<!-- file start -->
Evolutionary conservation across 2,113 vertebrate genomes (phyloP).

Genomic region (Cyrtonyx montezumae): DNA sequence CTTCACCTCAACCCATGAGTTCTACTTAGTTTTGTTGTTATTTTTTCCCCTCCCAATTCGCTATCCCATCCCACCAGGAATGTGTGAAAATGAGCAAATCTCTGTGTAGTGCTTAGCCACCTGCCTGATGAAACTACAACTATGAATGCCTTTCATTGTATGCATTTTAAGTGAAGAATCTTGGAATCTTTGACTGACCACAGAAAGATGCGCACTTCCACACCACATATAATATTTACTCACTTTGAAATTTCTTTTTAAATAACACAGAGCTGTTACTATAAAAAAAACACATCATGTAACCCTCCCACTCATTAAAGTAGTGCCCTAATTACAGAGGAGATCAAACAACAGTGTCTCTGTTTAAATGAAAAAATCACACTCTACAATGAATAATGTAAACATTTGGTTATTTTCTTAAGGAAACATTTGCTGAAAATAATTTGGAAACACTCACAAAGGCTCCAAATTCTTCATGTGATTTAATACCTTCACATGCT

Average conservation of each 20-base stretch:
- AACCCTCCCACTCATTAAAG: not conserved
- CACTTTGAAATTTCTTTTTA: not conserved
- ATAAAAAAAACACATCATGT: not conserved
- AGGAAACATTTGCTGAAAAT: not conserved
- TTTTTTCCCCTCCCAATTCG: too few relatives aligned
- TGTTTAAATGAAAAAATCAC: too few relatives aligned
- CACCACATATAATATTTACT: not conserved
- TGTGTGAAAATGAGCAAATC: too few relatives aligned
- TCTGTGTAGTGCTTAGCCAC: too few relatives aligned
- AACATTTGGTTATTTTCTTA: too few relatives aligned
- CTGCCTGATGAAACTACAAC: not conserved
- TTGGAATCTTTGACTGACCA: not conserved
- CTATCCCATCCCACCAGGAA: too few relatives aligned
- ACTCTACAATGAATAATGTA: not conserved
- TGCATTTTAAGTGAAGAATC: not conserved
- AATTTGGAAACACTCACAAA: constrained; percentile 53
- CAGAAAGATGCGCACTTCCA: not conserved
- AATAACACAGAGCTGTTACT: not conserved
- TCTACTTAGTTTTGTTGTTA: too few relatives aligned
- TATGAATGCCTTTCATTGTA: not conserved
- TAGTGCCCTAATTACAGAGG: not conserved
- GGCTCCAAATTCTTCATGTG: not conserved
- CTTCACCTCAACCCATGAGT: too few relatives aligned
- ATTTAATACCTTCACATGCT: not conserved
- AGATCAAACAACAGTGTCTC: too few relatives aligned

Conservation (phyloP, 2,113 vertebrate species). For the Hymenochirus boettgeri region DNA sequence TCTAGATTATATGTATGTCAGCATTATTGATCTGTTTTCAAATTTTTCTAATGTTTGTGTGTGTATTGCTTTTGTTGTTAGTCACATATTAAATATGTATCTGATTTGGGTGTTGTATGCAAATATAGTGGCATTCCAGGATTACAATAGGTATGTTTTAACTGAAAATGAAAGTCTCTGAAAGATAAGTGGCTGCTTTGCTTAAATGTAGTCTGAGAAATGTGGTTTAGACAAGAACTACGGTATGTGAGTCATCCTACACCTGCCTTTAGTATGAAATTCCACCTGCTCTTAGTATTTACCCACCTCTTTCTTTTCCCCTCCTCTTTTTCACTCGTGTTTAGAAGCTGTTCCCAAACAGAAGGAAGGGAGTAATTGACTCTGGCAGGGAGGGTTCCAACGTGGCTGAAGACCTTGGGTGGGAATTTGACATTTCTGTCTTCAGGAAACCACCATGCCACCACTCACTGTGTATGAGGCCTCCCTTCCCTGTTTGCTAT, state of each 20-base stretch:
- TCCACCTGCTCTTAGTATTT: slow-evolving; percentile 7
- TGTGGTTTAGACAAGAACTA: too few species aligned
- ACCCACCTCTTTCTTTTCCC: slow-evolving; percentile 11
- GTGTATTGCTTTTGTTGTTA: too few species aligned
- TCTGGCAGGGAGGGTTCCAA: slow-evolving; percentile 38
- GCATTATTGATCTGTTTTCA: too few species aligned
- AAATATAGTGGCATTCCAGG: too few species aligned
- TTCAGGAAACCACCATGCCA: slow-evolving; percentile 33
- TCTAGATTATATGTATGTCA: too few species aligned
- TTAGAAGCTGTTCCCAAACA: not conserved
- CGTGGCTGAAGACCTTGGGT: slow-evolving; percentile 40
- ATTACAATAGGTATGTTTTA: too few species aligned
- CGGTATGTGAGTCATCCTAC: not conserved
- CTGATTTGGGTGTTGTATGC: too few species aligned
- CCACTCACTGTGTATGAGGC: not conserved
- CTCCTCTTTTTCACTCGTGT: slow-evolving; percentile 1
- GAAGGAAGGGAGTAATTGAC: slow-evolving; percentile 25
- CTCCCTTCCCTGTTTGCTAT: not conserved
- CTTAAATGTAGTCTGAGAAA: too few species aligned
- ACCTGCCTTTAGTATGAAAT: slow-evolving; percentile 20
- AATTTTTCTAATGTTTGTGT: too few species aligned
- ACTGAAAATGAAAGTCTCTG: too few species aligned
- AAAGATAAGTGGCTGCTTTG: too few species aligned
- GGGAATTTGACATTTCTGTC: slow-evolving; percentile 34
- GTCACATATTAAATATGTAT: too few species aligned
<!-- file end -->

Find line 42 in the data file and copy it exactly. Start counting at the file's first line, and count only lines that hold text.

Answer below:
- CGGTATGTGAGTCATCCTAC: not conserved